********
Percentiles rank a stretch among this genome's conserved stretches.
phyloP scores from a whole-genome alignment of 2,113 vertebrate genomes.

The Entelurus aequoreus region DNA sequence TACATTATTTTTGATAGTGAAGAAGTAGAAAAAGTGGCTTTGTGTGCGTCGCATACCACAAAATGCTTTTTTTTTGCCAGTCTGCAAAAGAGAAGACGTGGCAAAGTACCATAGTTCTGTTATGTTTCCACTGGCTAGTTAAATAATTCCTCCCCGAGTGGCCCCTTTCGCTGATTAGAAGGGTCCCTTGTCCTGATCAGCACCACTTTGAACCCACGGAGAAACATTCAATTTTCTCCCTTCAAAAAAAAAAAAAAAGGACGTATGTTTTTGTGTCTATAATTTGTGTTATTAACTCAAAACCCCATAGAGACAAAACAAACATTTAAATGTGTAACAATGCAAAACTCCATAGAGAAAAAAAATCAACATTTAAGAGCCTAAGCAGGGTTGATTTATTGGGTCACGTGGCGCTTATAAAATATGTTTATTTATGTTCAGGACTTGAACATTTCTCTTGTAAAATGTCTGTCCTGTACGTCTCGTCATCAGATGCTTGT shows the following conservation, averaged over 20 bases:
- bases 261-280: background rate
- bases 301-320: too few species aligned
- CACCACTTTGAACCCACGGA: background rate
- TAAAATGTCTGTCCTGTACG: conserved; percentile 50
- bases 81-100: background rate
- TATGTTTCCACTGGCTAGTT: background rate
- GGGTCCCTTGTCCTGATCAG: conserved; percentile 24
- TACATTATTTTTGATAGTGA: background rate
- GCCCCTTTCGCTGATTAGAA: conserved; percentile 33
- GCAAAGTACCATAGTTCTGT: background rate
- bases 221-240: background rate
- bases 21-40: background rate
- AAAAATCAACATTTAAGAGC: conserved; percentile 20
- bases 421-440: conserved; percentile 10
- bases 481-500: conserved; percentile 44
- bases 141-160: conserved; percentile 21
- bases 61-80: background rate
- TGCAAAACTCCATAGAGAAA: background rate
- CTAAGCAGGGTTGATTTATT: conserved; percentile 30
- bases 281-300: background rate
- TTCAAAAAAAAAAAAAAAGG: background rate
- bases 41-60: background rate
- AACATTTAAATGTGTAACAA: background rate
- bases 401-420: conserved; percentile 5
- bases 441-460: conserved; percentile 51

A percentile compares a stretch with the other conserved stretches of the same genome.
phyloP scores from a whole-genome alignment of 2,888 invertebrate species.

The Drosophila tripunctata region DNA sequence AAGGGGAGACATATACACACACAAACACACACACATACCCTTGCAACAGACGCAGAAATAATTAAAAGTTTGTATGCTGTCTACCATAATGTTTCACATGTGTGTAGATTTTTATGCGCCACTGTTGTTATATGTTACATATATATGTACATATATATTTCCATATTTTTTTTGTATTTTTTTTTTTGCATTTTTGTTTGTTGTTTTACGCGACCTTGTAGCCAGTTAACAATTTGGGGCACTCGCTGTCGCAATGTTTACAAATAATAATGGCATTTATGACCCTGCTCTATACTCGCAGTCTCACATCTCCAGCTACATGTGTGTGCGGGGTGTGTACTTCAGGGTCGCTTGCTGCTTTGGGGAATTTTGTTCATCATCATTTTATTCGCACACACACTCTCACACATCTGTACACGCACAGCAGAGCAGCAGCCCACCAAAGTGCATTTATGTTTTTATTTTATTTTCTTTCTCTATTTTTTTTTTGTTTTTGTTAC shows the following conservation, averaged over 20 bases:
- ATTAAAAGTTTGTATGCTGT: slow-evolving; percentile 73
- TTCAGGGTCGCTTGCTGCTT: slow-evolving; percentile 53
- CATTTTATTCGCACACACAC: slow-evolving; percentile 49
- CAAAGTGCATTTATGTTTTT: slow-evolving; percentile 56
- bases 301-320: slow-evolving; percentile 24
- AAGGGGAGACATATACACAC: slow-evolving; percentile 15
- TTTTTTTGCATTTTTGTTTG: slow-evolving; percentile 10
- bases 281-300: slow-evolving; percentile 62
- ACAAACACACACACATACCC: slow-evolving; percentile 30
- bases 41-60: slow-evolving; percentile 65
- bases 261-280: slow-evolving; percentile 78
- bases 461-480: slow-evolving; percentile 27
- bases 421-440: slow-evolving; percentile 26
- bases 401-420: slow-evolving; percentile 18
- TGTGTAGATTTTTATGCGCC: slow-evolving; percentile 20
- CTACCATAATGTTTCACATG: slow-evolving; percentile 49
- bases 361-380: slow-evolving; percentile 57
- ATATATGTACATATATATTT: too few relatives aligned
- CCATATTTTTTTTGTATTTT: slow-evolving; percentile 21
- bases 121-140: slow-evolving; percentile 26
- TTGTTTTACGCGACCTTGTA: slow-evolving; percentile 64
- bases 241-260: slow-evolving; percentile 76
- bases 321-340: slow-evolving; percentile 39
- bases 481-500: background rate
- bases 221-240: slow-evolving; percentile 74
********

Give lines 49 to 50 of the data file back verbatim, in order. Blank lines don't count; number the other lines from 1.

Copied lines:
- ATATATGTACATATATATTT: too few relatives aligned
- CCATATTTTTTTTGTATTTT: slow-evolving; percentile 21